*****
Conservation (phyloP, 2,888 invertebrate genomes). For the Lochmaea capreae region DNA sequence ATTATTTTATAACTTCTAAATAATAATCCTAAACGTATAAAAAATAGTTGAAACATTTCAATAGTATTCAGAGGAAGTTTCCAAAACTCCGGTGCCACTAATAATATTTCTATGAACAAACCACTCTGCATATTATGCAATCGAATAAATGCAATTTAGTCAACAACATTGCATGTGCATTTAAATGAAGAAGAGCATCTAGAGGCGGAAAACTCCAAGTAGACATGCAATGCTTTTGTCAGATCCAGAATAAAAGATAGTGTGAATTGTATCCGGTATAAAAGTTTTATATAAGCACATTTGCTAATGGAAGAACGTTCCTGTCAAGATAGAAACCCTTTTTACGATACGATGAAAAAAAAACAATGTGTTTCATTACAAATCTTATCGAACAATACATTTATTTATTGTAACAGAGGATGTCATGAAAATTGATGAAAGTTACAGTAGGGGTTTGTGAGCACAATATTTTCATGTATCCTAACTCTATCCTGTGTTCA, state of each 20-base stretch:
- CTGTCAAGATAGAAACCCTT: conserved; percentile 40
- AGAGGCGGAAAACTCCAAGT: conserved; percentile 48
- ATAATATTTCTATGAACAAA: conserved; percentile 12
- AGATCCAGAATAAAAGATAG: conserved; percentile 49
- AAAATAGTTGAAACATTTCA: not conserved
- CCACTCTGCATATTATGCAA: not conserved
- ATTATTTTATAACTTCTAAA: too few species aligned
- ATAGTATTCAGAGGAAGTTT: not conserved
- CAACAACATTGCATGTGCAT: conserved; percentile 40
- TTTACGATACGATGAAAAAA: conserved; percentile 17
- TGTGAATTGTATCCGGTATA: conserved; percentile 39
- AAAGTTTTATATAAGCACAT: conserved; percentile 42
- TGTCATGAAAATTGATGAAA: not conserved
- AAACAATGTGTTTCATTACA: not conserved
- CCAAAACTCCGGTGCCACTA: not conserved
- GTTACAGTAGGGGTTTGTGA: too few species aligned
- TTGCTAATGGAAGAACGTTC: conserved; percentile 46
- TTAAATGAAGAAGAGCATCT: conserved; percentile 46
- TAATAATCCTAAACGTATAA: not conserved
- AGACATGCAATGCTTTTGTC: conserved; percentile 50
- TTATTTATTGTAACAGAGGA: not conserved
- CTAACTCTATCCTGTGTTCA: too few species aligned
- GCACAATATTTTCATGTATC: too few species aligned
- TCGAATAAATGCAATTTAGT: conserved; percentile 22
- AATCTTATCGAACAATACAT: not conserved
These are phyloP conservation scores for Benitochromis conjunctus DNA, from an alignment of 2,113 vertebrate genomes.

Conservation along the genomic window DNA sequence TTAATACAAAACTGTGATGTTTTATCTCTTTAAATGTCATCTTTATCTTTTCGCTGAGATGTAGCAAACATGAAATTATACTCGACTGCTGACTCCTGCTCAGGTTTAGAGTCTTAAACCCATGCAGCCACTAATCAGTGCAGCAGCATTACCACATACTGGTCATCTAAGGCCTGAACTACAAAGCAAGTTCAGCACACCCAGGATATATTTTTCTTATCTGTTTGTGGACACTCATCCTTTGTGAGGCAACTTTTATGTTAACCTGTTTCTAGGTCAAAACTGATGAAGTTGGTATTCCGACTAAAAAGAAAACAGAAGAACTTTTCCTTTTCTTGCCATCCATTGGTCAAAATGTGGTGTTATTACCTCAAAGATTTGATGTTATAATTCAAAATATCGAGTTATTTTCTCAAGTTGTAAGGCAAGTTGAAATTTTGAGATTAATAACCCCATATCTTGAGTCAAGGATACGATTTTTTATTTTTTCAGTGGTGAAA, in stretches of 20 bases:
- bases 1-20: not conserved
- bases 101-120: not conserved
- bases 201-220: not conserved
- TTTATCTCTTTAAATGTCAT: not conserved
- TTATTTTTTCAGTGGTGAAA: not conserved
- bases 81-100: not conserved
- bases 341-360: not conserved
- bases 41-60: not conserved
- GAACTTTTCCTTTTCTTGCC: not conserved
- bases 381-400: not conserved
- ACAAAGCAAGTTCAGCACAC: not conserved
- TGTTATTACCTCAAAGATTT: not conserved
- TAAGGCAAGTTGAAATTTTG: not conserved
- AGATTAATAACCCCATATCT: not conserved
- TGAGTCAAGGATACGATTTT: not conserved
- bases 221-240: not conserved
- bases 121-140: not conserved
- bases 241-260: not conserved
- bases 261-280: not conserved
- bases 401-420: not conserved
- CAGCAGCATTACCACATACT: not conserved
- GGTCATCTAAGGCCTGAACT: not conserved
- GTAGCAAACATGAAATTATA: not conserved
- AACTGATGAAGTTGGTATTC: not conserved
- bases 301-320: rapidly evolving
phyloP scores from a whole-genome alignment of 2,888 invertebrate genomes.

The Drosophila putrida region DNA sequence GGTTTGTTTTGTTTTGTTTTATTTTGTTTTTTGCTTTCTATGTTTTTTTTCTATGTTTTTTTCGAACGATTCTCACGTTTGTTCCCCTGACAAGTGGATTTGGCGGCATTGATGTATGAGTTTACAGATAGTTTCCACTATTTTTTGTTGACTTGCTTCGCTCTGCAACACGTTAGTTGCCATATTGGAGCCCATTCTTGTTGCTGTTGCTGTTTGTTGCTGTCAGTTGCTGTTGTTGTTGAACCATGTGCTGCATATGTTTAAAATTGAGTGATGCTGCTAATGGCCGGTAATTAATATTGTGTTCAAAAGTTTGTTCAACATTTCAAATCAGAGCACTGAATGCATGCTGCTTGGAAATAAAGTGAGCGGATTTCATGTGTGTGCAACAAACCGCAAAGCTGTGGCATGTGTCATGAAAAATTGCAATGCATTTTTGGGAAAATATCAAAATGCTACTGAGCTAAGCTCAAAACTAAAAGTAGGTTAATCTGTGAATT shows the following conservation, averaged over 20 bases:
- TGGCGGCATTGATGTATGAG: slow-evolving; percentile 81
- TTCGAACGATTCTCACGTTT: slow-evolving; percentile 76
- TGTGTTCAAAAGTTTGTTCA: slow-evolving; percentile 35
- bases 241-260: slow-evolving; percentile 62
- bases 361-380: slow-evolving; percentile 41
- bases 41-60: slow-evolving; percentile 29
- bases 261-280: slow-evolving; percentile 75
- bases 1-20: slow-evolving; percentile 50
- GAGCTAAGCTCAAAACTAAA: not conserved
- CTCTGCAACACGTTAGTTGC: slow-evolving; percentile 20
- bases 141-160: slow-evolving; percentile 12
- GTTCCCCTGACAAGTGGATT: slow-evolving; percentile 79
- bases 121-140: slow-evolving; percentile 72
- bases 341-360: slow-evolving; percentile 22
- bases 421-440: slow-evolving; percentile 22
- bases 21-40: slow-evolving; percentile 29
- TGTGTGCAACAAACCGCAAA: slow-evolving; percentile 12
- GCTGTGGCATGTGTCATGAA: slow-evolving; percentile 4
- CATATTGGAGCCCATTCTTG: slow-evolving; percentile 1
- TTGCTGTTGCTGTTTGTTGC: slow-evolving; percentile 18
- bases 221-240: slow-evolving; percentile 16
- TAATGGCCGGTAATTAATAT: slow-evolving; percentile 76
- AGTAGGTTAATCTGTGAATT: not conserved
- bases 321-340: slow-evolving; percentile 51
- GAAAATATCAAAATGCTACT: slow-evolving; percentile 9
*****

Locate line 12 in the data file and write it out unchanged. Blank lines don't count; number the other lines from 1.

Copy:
- TGTGAATTGTATCCGGTATA: conserved; percentile 39